“I think the analytics platforms are coming along with access to data. We’ve had a large data accumulation phase, and people are seeing that you can get things out of that. When you’re asking, ‘What do we do with all these marketing visits to our website?’ it winds up being more data than you could point Crystal Reports at.”
Because all of this data is being saved, the natural business instinct is to do something with it. The trick is to actually get information out of the data, a task that requires highly skilled workers—and more often than not—SQL.
Unfortunately, said Harp, the market has realized this as well, and has essentially flooded customers with choices. That means there’s a lot of turbulence and no clear market leader when it comes to SQL on Hadoop, or even analytics on Hadoop.
“You need to have more data science and actual analytics capabilities,” said Harp. “The space is a place where there’s a need. We’re seeing there’s a lot of jostling in the Gartner Magic Quadrant on that in 2105 and 2016. We saw a lot of people drop in terms of their ability to execute, which I thought was interesting. It’s a space to continue to watch. We’re also seeing vendors move in and out of that magic quadrant. It’s not like they’re having trouble finding vendors. In the 2016 version, even Oracle fell off.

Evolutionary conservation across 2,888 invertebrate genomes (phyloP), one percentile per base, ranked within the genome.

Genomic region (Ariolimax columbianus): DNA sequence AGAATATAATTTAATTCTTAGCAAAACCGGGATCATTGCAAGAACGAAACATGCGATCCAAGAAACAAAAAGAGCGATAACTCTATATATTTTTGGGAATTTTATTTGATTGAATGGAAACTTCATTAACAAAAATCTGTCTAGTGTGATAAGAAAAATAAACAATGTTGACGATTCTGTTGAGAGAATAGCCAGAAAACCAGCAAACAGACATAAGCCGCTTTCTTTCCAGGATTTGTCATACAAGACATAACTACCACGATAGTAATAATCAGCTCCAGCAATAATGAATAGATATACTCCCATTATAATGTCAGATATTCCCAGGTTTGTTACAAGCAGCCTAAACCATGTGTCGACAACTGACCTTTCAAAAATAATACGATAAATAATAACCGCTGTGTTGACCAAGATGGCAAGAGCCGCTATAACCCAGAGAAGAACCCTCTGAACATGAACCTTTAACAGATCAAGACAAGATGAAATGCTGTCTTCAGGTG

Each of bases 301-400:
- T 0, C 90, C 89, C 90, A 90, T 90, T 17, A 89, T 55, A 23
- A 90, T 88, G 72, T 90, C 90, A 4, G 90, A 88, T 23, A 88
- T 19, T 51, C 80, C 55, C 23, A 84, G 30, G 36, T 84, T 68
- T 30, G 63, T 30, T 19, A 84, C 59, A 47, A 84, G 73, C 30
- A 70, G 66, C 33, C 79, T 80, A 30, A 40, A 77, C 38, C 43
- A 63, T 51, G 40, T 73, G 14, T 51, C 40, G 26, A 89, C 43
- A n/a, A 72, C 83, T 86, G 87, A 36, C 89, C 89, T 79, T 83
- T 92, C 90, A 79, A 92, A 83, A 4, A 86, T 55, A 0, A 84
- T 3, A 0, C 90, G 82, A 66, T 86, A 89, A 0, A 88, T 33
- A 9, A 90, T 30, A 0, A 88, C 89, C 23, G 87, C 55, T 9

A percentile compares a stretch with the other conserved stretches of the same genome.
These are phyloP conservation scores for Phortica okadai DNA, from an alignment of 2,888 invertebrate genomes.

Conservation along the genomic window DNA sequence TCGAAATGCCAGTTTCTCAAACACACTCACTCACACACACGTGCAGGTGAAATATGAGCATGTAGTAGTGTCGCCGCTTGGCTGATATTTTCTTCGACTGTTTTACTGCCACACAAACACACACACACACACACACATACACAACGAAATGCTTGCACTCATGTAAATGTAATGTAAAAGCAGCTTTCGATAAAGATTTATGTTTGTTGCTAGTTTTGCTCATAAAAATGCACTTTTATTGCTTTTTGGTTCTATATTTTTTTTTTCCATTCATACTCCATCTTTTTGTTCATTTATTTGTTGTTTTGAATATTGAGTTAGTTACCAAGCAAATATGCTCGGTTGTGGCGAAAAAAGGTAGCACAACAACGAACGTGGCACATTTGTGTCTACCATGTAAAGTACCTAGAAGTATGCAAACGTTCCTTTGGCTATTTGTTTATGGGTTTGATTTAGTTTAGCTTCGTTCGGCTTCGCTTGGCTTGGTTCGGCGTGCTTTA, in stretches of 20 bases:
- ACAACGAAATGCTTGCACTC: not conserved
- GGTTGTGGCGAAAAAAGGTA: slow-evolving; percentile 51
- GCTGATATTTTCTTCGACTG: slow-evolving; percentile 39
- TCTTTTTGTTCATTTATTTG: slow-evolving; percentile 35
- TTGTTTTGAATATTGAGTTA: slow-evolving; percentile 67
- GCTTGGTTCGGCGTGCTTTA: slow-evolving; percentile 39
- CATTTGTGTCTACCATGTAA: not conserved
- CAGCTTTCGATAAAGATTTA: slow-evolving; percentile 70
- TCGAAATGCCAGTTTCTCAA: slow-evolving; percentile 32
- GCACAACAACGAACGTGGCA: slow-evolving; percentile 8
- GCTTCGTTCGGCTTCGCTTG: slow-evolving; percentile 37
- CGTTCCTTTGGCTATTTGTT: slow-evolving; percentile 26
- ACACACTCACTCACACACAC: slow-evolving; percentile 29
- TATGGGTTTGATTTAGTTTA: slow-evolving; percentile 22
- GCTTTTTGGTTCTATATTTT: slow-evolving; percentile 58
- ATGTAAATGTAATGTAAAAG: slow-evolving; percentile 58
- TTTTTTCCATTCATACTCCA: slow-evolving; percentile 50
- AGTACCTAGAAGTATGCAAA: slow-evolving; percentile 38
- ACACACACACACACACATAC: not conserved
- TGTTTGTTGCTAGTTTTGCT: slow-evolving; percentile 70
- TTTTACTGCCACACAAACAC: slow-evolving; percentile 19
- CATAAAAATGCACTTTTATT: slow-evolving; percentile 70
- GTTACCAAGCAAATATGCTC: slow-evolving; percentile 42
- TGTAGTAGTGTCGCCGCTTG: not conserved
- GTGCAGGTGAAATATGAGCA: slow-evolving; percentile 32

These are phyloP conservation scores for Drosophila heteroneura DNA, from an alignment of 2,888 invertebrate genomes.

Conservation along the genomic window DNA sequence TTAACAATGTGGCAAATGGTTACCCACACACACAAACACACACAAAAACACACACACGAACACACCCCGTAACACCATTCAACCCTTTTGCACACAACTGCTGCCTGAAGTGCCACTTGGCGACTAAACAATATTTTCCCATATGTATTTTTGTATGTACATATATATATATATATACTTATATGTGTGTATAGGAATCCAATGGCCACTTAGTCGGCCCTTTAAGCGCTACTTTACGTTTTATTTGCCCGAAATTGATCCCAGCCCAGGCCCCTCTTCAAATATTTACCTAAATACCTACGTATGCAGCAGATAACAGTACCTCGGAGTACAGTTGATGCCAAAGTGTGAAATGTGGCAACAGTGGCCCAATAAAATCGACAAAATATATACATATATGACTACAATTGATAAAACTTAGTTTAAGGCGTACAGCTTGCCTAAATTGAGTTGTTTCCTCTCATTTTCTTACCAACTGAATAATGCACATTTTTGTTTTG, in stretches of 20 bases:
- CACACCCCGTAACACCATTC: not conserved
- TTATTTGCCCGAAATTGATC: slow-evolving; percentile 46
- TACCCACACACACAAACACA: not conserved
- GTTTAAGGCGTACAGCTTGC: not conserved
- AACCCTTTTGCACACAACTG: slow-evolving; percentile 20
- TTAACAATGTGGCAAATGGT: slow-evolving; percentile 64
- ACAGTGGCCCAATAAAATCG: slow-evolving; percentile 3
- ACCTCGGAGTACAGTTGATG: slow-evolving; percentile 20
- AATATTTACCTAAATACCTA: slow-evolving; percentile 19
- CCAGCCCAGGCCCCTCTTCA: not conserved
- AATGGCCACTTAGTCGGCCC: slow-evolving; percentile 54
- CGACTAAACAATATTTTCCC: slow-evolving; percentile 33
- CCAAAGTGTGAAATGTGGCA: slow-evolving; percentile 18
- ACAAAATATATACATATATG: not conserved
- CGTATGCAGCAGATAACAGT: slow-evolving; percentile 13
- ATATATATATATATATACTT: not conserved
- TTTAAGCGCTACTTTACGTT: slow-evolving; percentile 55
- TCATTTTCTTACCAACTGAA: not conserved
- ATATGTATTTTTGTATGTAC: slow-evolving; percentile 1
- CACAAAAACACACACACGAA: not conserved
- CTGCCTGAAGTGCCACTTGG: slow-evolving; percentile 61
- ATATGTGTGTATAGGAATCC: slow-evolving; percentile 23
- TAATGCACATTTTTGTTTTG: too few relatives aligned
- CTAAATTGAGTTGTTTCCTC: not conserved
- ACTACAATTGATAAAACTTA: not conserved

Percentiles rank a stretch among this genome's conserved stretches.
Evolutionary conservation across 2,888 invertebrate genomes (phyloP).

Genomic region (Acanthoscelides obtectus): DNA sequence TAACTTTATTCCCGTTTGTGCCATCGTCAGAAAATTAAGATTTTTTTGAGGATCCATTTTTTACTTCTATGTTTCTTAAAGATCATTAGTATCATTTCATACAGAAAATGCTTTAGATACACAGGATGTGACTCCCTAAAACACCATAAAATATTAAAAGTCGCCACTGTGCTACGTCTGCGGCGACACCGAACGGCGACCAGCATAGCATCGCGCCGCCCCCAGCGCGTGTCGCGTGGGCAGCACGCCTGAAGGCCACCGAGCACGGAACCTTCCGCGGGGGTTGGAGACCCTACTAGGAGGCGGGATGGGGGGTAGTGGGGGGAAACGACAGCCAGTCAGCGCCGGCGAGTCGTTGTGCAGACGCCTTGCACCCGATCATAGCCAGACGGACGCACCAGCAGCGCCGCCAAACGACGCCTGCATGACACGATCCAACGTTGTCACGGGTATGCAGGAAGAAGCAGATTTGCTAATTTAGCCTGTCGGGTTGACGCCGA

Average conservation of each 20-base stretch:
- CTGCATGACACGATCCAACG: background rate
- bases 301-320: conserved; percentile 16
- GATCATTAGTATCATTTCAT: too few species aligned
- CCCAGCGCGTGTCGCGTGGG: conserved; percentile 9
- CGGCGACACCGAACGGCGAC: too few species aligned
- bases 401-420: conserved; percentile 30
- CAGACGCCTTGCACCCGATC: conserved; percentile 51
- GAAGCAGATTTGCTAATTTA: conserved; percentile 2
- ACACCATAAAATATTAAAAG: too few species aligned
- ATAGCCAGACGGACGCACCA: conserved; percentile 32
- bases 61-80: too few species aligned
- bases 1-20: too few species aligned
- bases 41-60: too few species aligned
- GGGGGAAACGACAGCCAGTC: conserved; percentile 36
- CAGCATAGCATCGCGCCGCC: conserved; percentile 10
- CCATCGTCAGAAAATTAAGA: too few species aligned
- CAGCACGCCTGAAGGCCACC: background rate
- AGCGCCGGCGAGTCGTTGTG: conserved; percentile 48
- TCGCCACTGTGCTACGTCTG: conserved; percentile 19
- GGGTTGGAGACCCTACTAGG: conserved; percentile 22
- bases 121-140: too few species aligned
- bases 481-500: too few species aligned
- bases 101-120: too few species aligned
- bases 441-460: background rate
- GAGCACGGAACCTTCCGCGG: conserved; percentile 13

“There is demand in the market for people to do what they’re comfortable with, and at the same time, it’s the relational database providers who are seeing what their users want. It depends on what you’re looking at it. Is this relational on top of Hadoop versus…Hadoop working with SQL Server or some other platform where you are mixing the two types of data?”
Indeed, Hadoop has muddied the waters around big enterprise data analytics, thanks to hundreds of vendors now offering compatible products to analyze the mountains of data that come from a modern enterprise.
Monte Zweben, cofounder and CEO of Splice Machine, has built a company to deliver ACID transactions on top of Hadoop. That means SQL users can use their Hadoop cluster as they would typically use a relational data store.
“I don’t think it’s the language [SQL] that I would argue is the new innovation; it’s the workload using the language that’s going to be unique,” he said. “I see the world bifurcating. What I mean by that is, there was this heavy push to do rapid ingestion of data. The NoSQL guys glommed onto that. Then there’s this other world of people doing big batch analytics. This is where the Hadoop world has gone. All SQL on Hadoop is focused on that: big batch analytics.